Connecting a Durable Function To SharePoint Online API

I was working with one of my peers Frank Chen on building a workflow that could be called from SharePoint Online. We looked into Microsoft Flow and Logic Apps. Both are great options for integrating with SharePoint Online. However, we decided on another great Azure Resource the Azure Durable Function, because we wanted to provide SharePoint a custom status that could be leveraged for a progress bar, we also had the need to build a separate function that had a workflow that could span hours or even days. To build our completed solution we developed an Azure Durable Function and leveraged SharePoint Framework (SPFx) and SharePoint Online (SPO).

Today, we will talk about how we called the SharePoint API from our Durable function.

Here’s what our architecture looked like, it’s simple, but powerful:

For our solution to work there were three main steps to successfully integrate our components:

  • SharePoint API – To leverage the SharePoint API we had to create an application id that our Azure Durable Function could leverage to make calls.
  • SharePoint Site – We had to enable CDN Hosting from our SharePoint Admin Site, and install our SPFx Application with the proper permissions 

Prior Reading:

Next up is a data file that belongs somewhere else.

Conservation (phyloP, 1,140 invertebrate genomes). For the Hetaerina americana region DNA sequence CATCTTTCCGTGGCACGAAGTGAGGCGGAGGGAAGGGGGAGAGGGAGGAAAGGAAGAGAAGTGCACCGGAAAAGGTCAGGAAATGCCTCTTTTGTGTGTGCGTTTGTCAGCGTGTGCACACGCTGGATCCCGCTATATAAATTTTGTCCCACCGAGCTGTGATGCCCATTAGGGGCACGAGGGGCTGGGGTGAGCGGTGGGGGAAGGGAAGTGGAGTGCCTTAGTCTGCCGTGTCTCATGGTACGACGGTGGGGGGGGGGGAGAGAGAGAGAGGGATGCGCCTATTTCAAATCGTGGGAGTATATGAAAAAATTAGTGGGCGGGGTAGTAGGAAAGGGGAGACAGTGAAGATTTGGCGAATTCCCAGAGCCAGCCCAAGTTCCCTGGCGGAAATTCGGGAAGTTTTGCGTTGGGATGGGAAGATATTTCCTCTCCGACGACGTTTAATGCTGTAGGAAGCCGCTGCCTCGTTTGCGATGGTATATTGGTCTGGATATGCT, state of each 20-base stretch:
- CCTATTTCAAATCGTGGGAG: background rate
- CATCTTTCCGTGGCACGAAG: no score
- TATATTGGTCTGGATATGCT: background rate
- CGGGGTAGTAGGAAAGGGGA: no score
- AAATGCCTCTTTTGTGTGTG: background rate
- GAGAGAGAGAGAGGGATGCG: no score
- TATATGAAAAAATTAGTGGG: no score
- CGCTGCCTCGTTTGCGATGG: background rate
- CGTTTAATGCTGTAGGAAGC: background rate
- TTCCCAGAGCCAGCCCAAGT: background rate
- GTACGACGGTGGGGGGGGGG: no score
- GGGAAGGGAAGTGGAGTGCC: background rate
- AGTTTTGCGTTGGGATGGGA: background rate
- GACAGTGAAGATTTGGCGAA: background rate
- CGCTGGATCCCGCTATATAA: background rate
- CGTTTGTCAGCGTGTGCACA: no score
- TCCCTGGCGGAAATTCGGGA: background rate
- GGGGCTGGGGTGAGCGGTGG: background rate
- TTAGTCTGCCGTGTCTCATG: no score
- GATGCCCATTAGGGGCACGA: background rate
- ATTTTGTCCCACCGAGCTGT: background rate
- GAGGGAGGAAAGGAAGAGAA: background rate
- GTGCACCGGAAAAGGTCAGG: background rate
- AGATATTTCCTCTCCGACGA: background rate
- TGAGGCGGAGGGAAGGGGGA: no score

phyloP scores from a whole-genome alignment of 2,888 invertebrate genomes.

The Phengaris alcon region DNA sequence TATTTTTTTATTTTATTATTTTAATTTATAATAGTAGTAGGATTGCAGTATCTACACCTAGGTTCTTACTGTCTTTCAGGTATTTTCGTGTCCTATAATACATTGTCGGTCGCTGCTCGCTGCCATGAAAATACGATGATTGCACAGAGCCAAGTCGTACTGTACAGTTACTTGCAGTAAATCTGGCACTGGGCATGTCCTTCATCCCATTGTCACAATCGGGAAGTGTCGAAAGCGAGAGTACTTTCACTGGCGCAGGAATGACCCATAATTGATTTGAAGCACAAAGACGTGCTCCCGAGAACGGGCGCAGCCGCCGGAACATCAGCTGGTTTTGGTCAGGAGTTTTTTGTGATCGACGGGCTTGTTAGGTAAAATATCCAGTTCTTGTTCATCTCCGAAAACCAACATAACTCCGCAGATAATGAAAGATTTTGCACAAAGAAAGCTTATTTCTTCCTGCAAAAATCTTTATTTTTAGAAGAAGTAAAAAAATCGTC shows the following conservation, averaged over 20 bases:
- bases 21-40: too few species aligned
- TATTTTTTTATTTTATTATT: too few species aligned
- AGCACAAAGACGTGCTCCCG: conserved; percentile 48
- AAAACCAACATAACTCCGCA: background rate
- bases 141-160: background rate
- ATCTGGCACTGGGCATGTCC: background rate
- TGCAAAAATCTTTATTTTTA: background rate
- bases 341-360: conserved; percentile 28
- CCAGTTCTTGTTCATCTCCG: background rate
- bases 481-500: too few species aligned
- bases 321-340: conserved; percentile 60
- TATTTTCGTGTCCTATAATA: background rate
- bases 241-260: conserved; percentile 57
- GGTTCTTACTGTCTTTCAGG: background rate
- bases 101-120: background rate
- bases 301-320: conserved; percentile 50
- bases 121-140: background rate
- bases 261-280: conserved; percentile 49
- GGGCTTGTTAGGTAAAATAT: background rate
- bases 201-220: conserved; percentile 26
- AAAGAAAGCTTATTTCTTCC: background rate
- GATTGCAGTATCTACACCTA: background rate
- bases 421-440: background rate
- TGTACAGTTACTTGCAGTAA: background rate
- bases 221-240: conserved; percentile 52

As we write this blog, we hope you have prior knowledge of SPFx and Azure Durable Functions, here are a couple resources to get you up to speed:
Introduction to Durable Functions
SharePoint Framework Docs

Durable Function:
We started off by building our durable function, to keep things simple we decided to have our Durable Function to do something simple like move files from one SharePoint Folder to another. Since CSOM isn’t available for netcore at the moment we leveraged the SharePoint Online API to handle all the requests to our SharePoint API. 

Our Durable Function is split into 3 Activities, and we have our Orchestrator that manages the workflow:

  • GetSharePointToken
  • GetFilesFromDropzone
  • HandleSharePointFile

Let’s talk about the GetSharePointToken Activity, as you can probably tell from the name this Activity is responsible for getting the SharePoint Token that will be leveraged in the future calls we make to the SharePoint API, we are authenticating with an AppID. That we created from our Sharepoint site. We won’t be getting into that here, but here’s a good resource (Create SharePoint App ID)

To get our Access Token we need a few key variables to successfully authenticate, here’s our code sample for getting a token id:

         [FunctionName("GetSharePoint Token")]
        public static async Task<string> GetSharePoint Token([ActivityTrigger] string value, ILogger log)

            log.LogInformation("Start Token Retrieval Process");

            HttpClient client = new HttpClient();
            string appId = Environment.GetEnvironmentVariable("AppId");
            string appSecret = Environment.GetEnvironmentVariable("AppSecret");
            string tenantId = Environment.GetEnvironmentVariable("TenantId");
            string tenantName = Environment.GetEnvironmentVariable("TenantName");
            string grant_type = "client_credentials";

            string clientId = string.Format("{0}@{1}", appId, tenantId);
            string clientSecret = appSecret;